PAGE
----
Everything about this film seems borrowed. Downey's home is an echo of Bruce Wayne's digs. Downey's character development is an echo of Tom Cruise in Vanilla Sky (a much more fascinating story). And the evil Iron Man knock off that clothes Jeff Bridges in the end (spoiler alert!) is an echo of The Mask.

The mystery here is why the critics raved over it so. It's the same old song.

A second film I watched this past week: Michael Clayton. I'd watched it sometime last winter and thought it griping then. It was even better this time around. Yes, this is also politically correct Hollywood fare, but it's an intelligent, character driven thriller.

In this instance, the bad guys are U/North, a multinational agri-chemical corporation. Michael Clayton (George Clooney) is a fixer for a major law firm that serves clients like U/North. It's a given that his life is filled with ethical compromises, but it comes with the turf. In this instance there are complications when the the lead attorney defending U/North in a class action lawsuit goes bonkers, tears off his clothes in a deposition and exhibits other bizarre behaviors. Also from the firm, Clayton has to "fix" this problem to keep it from interfering with a mega-merger that is simultaneously in the works. The real problem is that Arthur Edens (Tom Wilkinson), this lawyer who had a meltdown, is Clayton's friend who, like Downey in Iron Man, got bit by his conscience. After years of devoting his life to this case he realizes he is on the wrong side.

With so much at stake, certain powers that be must resort to the "ultimate fix" and do the dirty on Edens. Clayton's life at this point is no picnic and in the midst of it all he discovers he is likewise no longer indispensable.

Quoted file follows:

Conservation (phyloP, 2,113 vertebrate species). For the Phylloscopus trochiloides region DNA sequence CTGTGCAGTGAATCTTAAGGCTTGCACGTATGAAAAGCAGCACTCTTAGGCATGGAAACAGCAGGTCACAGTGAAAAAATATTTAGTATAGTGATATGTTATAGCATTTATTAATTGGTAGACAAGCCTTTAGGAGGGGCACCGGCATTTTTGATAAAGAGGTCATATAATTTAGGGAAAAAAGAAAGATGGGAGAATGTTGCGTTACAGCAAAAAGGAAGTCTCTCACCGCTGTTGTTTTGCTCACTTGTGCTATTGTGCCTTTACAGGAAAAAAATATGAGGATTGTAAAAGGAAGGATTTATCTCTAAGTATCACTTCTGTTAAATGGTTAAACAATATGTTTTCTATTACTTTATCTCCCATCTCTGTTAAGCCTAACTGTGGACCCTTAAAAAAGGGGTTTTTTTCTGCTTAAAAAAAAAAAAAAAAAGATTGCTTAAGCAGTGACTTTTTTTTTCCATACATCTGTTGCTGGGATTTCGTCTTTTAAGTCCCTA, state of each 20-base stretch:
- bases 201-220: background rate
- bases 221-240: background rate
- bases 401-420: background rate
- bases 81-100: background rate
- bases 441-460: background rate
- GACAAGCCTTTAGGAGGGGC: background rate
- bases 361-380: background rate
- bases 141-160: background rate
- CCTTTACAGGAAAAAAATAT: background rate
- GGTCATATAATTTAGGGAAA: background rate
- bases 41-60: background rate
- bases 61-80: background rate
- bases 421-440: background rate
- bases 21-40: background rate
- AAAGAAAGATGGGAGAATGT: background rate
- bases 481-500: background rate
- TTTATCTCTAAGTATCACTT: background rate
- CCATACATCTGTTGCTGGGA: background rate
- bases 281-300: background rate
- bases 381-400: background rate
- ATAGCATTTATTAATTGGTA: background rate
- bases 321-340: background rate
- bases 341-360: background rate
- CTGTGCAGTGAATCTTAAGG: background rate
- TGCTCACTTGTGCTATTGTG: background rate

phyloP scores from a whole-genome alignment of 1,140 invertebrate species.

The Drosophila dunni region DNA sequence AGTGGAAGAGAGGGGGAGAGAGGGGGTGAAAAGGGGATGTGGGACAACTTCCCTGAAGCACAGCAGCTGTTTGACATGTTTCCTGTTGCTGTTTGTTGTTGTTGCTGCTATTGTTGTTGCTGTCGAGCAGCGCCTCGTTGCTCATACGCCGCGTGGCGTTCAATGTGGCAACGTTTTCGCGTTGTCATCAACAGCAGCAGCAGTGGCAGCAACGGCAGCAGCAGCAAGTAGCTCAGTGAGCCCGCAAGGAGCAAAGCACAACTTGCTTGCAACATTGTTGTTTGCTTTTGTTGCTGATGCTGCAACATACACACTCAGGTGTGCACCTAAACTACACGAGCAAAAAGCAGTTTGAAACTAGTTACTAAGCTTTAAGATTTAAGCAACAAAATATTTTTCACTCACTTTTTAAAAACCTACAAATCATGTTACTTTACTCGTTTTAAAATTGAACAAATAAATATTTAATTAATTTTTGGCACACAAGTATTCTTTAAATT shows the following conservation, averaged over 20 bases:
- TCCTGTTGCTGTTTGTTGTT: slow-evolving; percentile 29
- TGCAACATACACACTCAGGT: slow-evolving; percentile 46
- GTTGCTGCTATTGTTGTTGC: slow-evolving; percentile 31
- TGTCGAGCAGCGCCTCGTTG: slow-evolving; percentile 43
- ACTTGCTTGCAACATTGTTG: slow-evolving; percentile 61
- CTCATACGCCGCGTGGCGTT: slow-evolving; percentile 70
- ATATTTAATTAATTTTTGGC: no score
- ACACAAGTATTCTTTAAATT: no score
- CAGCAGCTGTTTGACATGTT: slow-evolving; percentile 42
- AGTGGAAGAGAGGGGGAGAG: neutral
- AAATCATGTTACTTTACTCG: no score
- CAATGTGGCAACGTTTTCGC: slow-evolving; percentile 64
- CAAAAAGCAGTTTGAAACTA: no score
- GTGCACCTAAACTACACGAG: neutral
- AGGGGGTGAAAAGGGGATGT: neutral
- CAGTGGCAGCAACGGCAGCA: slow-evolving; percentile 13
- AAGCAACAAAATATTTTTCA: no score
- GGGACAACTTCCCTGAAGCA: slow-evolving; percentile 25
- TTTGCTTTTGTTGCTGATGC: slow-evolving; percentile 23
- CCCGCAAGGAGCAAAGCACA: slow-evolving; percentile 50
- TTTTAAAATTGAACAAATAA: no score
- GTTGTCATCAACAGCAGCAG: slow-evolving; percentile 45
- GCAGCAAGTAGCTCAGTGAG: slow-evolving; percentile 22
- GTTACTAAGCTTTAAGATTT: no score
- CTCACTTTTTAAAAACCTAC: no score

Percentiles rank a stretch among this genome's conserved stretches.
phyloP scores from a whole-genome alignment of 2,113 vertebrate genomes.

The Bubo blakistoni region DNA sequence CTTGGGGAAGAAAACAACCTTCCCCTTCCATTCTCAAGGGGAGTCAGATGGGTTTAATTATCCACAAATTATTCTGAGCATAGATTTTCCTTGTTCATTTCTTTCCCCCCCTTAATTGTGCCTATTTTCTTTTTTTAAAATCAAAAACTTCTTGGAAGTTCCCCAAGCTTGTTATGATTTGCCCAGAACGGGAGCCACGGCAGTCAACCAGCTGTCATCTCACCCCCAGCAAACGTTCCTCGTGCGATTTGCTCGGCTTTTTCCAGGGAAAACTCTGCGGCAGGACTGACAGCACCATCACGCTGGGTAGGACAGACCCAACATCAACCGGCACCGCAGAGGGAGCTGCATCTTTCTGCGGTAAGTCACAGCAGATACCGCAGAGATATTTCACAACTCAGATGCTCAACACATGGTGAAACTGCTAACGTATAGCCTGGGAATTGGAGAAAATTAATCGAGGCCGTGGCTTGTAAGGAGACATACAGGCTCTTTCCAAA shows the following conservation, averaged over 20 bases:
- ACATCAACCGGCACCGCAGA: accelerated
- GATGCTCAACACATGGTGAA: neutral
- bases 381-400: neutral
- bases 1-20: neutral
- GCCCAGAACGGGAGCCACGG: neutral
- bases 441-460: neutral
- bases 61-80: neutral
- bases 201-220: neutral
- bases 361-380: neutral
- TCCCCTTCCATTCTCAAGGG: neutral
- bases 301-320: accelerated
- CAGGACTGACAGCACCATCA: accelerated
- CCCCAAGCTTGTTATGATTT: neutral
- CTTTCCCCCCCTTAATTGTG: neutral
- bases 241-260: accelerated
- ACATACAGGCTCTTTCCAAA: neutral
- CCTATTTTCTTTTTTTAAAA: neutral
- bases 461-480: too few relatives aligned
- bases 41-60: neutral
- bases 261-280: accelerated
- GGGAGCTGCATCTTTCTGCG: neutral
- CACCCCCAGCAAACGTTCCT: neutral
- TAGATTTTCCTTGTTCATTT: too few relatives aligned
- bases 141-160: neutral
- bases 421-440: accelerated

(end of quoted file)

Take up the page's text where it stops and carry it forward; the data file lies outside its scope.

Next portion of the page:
The screenplay is great, the dialogue fresh, the issues real, the characters complex. And in that true Hitchcockian style, you know who the bad guys are but you just don't know what will happen next.
It's pretty easy to see which is the pick and which the pan here. O.K., I admit my criticisms of the Iron Man are overly harsh. Sorry. I just needed to air out a little. And in the meantime, have a great day. See you at the movies.

Wednesday, October 22, 2008


Got my November Wired yesterday, the one with the high tech ear of corn on the cover, if you can call it that. A striking, eye-popping black and yellow motif, one of my favorite color combos.

I was introduced to Wired on May 24, 1994 when I took a one day class called "Internet: Introduction to the Global Information Resource." The instructor recommended the mag, noting it was the best way to see what was happening in the fast-growing wired world. He said it was what the geeks were reading. Upon obtaining a copy, I especially recall the sense of wonder that every page contained, and by this I mean the visual impact... from the layout to the ads beginning on page one. This was something different. Newly emerging creative forces were being unleashed.